The Taliban’s advance into Kabul and the collapse of the democratic government of Afghanistan unfolded with stunning speed over the course of a few weeks. The dizzying turn of events and the scenes of chaos and desperation that followed have understandably led to a torrent of questions about how things went so wrong so quickly. But the Taliban’s rapid success also has much to tell us about the prospects of their rule—both the considerable freedom the Taliban will likely have to enact their vision over the next few years and the steep challenges that will emerge as time goes on.

The Taliban have shown themselves to be the most effective political organization in Afghanistan. For two decades, while Afghan politicians have bickered and democracy has faltered, the Taliban’s values, organization, and cohesion have proved enduring. Girded by their notions of unity and Afghan identity, the Taliban surmounted two leadership transitions, the rise of the Islamic State (also known as ISIS), and a 20-year U.S. military presence. They are now in charge and likely to stay in charge for some time.

But that doesn’t mean their victory represents an end to Afghanistan’s 40 years of war, uncertainty, and trauma. The Taliban face the poverty, internal strife, illicit crops, meddlesome neighbors, and threat of insurrections that are endemic to their country—and have proved the bane of all its rulers.


Although the takeover seemed to come unimaginably quickly, the Taliban had in fact been laying the groundwork for their final offensive for years. Since 2014, they had been pressing government forces out of the countryside and surrounding district centers and provincial capitals. By the end of 2020, almost every provincial capital in Afghanistan was vulnerable to Taliban assault.

The offensive that ended with the fall of Kabul started in May. The Taliban swept up as many as 50 beleaguered district centers. Sometimes the army and police ran, leaving arms and vehicles behind. Sometimes they agreed to hand the district over to the Taliban, to avoid bloodshed and in return for safe passage. Sometimes, in more cases than may be remembered, they resisted—recall reports published by the United Nations and nongovernmental organizations of high levels of violence during the late spring and early summer. A key Taliban strategic move was cutting off the roads or border crossings into major cities: nearly all were effectively surrounded by the time the offensive began.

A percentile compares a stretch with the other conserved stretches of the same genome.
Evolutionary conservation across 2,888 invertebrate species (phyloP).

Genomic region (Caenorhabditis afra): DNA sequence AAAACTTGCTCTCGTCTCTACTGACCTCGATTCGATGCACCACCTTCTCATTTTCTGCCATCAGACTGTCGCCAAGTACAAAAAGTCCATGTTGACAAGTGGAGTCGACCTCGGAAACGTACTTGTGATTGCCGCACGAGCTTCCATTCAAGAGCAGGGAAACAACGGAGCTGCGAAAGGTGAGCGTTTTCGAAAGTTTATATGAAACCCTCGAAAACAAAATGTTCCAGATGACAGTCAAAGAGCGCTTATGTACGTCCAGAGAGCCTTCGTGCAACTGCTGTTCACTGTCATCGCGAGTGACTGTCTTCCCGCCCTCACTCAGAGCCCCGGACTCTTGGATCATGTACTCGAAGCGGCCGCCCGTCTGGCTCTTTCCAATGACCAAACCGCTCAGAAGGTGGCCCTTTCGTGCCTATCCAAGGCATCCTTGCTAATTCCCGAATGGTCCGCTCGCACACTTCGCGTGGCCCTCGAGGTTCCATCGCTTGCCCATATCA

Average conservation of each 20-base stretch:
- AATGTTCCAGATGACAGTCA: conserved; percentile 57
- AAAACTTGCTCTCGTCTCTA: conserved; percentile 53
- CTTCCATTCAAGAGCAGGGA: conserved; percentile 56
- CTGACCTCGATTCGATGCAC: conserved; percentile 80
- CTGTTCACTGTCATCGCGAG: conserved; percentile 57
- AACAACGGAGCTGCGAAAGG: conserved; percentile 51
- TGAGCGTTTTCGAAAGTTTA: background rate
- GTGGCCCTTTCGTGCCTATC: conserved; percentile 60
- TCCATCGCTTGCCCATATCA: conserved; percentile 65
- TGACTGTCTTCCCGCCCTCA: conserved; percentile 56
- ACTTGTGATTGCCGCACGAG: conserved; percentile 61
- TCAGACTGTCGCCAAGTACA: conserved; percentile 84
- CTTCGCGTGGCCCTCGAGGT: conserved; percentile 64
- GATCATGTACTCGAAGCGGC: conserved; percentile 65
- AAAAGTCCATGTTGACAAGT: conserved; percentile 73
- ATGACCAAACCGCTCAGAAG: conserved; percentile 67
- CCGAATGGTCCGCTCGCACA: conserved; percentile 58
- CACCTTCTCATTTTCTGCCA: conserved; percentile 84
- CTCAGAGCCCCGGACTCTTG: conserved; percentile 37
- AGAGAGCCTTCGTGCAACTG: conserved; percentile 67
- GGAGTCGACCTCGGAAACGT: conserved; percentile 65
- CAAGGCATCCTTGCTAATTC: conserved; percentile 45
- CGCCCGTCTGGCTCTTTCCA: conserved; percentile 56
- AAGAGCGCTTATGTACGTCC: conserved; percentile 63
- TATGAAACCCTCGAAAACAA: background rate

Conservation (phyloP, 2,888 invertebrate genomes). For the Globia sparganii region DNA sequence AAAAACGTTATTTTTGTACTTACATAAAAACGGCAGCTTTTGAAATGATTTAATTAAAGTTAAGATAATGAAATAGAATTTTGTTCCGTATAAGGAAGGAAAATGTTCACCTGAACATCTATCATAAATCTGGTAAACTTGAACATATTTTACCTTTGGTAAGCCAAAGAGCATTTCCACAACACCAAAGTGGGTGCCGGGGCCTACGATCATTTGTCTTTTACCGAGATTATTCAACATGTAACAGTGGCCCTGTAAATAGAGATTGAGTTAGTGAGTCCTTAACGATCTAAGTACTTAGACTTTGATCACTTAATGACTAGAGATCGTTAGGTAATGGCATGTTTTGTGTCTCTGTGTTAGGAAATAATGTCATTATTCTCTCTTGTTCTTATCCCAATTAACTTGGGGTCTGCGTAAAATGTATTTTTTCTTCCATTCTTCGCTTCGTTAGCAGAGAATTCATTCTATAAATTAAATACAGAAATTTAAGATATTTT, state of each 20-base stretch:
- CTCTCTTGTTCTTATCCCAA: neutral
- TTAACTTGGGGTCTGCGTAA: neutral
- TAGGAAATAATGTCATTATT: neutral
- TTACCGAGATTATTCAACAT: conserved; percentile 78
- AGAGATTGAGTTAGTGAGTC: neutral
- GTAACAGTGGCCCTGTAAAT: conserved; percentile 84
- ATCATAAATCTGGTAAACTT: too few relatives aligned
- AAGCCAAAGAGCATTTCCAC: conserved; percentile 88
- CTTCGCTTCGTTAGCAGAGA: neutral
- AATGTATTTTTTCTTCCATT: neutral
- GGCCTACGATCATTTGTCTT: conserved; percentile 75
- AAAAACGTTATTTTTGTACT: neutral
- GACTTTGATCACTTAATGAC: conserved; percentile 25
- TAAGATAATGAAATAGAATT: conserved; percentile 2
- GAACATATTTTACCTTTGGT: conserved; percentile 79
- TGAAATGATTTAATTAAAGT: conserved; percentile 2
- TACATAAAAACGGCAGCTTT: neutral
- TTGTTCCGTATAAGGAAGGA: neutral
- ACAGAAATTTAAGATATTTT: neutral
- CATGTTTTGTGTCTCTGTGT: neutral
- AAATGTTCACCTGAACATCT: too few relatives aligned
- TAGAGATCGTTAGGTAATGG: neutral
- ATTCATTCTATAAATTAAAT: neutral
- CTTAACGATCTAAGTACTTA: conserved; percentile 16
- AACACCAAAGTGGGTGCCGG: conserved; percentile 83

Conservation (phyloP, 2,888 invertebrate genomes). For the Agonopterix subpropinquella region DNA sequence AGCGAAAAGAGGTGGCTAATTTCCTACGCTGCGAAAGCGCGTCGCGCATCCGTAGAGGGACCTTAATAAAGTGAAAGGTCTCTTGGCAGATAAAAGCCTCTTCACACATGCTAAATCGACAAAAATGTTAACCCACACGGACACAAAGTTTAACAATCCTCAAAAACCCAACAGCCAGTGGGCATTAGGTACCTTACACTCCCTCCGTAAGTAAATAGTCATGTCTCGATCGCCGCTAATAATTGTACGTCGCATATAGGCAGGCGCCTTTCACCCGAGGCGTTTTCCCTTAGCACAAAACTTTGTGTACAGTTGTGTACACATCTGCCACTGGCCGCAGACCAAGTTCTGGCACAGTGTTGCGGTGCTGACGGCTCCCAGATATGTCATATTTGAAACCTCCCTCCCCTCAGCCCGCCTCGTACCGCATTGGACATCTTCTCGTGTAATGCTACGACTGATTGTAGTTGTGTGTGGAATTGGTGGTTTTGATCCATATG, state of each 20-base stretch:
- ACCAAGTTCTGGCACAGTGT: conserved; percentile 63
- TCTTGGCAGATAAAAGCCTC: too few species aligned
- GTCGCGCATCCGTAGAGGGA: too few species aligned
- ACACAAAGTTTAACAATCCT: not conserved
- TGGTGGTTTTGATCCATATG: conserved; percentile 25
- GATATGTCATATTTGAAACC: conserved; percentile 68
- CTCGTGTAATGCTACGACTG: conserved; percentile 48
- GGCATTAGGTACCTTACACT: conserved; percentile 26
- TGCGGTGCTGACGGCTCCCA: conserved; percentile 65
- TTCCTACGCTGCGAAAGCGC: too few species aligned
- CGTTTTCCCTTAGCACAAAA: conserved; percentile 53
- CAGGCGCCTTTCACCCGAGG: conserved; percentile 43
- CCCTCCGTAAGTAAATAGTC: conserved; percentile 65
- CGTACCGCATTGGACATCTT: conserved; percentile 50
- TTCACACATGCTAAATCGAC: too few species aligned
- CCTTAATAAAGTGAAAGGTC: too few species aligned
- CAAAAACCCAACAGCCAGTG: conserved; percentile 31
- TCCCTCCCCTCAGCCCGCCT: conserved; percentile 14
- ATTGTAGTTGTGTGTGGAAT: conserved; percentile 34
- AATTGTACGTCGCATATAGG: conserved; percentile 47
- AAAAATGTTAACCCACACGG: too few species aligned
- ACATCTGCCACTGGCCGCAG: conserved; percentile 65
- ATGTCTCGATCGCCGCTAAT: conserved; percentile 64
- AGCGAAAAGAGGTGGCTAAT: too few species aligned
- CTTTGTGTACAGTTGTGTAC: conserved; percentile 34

In the last week of July, the Taliban commenced major assaults on Herat, Kandahar, and the Helmand provincial capital of Lashkar Gah. One Afghan officer on the ground in Lashkar Gah—a veteran of 20 years of combat—described the fighting in early August as the most intense he had ever seen. As those battles raged, the Taliban opened up new assaults on other provincial capitals. Zaranj, on the Iranian border, fell first, without a fight; then Sheberghan, in the north; next Kunduz, also in the north, where government forces had been fighting for six years. Soon provincial capitals across the north were falling into Taliban hands.

From there, events moved at lightning speed. With provincial capitals succumbing left and right, soldiers and commanders decided to run, surrender, or hide rather than fight to the death. They could see which way the wind was blowing. On August 12, the Taliban broke through government lines in Herat and Kandahar and captured the city centers. Mazar-e Sharif, the crown jewel of the north, surrendered on August 14. The next day the government forces, including its vaunted commandos, seemed to stand down around Kabul and let the Taliban in. President Ashraf Ghani vanished into exile.